Wolf was one of the main targets of Bonn's post-unification manhunt, but the crafty spy chief eluded his captors. Although initial reports placed him in Moscow, where he has been much of the time since East Germany's anti-Communist revolution, Wolf wrote to prosecutors this week to say they could reach him through his lawyer "anytime."
Wolf -- the real-life model for spy novelist John le Carre's KGB operative Karla -- said he had not fled but was only on vacation, reportedly in Austria or Hungary.
Gast, who wrote her doctoral thesis on women in the East German Communist Party, was captured as she attempted to escape over the border to Austria last week. She had worked for the West German Federal Intelligence Service since 1973. But investigators now say she had been on the East German payroll since 1968.
In recent years, prosecutors said, she was in a position to deliver to the East Germans "valuable assessments" of Western policies toward Eastern Europe and the Soviet Union.
Gast also helped write the report of the most important intelligence findings given to the West German chancellor each week. According to an advance edition of the German newsmagazine Stern, it is not clear whether Kohl or East German Security Minister Erich Mielke saw the intelligence reports first.
The spate of arrests recalled Bonn's most celebrated spy case, in 1974, when Willy Brandt was forced to resign as chancellor after his political aide, Guenther Guillaume, was exposed as a longtime East German agent.
The question of what to do about former members of East Germany's world-renowned spy network has plagued the Bonn government since unification became a realistic possibility.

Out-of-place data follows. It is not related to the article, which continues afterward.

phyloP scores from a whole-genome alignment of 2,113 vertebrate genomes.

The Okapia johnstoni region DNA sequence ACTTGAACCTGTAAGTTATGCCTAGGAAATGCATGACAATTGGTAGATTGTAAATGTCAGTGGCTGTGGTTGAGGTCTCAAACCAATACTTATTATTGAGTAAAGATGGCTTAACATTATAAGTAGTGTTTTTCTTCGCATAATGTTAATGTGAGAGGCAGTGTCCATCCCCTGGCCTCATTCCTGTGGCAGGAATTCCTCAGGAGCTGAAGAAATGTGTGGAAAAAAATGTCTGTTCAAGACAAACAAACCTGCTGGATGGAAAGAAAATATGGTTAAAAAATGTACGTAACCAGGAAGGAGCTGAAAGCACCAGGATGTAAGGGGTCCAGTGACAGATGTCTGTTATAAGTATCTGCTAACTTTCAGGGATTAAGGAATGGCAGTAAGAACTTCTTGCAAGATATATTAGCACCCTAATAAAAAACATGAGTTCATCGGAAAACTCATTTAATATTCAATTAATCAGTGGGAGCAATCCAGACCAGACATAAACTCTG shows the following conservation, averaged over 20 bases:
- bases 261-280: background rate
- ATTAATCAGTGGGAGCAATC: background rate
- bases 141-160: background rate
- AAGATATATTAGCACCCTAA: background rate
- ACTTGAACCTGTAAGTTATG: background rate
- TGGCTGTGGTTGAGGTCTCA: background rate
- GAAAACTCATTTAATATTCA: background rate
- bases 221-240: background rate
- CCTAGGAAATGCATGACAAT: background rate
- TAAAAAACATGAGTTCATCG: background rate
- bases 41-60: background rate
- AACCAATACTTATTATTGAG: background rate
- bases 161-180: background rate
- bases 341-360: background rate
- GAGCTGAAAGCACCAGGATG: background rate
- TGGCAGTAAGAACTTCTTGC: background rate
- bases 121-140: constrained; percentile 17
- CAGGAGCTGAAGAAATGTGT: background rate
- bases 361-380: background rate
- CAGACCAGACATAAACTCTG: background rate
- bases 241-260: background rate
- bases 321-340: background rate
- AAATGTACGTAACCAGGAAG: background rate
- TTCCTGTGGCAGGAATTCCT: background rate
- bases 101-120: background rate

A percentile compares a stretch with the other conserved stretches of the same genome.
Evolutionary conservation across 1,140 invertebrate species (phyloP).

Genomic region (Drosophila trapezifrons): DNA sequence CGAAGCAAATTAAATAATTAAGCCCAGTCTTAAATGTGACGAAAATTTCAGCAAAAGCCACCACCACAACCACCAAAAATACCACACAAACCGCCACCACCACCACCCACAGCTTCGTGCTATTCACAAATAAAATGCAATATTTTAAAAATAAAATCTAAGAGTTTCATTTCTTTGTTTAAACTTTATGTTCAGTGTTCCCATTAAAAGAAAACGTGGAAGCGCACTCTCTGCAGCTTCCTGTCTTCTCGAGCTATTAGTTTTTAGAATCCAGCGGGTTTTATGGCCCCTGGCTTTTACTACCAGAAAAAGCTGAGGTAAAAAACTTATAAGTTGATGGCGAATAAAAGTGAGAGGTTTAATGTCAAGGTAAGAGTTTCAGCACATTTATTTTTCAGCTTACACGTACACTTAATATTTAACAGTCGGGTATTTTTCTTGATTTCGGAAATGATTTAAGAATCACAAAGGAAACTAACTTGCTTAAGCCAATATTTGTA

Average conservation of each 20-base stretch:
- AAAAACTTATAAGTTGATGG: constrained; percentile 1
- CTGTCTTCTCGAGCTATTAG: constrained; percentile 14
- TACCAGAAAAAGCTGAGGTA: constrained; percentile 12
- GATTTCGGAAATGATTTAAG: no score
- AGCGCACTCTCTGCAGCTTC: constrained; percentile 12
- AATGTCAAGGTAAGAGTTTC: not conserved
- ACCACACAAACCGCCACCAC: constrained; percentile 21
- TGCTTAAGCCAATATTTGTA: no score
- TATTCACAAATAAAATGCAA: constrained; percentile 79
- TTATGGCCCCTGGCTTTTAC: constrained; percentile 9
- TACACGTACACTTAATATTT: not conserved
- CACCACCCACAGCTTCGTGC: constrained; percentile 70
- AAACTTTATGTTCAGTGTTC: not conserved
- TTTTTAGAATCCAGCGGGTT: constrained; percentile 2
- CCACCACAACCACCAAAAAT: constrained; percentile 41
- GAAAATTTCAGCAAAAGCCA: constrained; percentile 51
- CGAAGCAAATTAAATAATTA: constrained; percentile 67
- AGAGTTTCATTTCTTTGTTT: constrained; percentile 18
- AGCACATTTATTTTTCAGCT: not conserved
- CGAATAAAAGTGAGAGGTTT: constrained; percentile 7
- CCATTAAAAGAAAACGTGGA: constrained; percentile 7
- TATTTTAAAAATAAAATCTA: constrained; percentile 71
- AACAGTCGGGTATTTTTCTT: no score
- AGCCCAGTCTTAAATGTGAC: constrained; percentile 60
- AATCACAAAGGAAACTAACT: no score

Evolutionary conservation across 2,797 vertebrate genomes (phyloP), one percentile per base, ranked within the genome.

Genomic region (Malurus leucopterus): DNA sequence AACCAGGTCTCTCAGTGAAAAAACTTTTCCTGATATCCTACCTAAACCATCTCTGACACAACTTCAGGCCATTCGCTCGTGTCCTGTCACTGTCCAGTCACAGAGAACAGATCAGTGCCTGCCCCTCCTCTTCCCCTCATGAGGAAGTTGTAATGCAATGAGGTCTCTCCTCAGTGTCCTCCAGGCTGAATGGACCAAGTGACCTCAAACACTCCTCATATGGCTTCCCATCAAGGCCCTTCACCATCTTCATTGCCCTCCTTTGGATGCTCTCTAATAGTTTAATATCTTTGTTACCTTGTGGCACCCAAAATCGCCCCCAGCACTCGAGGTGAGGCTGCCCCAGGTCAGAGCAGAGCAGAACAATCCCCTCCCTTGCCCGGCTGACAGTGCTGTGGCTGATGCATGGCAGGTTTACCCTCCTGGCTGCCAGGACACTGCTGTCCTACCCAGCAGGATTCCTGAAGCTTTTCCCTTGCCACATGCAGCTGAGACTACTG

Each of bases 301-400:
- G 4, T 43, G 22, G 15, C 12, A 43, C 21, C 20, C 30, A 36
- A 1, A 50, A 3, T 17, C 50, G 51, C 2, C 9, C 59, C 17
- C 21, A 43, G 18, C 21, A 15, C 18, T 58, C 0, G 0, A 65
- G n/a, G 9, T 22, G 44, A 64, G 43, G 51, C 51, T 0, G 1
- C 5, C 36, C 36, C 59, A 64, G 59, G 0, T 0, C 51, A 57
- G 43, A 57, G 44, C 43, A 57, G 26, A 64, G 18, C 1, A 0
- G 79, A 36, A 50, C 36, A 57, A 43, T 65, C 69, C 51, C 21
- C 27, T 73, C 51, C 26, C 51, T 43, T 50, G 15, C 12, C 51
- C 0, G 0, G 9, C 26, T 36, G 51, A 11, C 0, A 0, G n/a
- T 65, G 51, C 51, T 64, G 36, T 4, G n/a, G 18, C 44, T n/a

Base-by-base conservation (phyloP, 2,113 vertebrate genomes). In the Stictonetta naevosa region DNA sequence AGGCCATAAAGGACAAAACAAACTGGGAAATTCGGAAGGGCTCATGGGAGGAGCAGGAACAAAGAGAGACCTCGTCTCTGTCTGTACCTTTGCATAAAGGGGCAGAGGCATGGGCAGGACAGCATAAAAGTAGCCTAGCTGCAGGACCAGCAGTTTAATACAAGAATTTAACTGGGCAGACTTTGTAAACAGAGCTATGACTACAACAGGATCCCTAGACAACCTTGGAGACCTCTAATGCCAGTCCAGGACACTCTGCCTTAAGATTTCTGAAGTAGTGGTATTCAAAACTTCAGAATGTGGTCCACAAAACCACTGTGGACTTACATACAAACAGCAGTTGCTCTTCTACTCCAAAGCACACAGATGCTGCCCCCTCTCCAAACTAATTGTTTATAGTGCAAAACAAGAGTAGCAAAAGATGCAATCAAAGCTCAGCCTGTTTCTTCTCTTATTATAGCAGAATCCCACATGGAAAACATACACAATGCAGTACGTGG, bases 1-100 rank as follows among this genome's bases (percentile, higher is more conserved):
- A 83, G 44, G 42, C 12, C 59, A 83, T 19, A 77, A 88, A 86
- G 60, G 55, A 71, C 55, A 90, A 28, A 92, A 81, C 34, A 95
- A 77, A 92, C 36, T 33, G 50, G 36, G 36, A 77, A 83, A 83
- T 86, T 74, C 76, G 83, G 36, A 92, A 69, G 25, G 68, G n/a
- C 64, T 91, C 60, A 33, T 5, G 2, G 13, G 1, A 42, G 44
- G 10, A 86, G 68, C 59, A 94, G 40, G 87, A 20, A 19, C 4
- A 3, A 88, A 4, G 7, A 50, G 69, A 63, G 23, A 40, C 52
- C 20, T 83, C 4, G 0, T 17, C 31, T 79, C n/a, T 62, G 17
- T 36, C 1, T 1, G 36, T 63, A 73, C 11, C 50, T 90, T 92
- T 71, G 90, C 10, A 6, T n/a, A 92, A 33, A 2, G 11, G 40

After months of harsh debate, West German officials temporarily rejected the idea of a general amnesty for the 200,000 people who worked for the Stasi in official or unofficial capacities. But the amnesty issue will not be resolved until a new parliament is elected in December.
Meanwhile, Germans are asking the same questions they did during and after the denazification process after World War II, when some Germans felt the shadows of Nazi involvement loomed too heavily over every application for public and even some private jobs. In later years, others argued that the country was too lax about returning ex-Nazis to positions of authority and respect.
Many residents of the former East Germany want the careful records the Stasi kept on millions of citizens to be destroyed so that the contents cannot be used to blackmail or blackball job applicants. But the government is loath to get rid of the only documents that could save it from putting ex-spies and secret police informants in sensitive positions.
Only two weeks ago, prosecutors said they envisioned pressing espionage cases against fewer than 200 Stasi agents. Now they say the numbers could rise considerably.
Several former agents who had been living safely in East Germany reportedly have fled in recent days to the Soviet Union, which offered amnesty to top-level Stasi agents, according to newspaper reports here.
A top aide to Kohl called on Soviet President Mikhail Gorbachev this week to stop trying to recruit East German agents.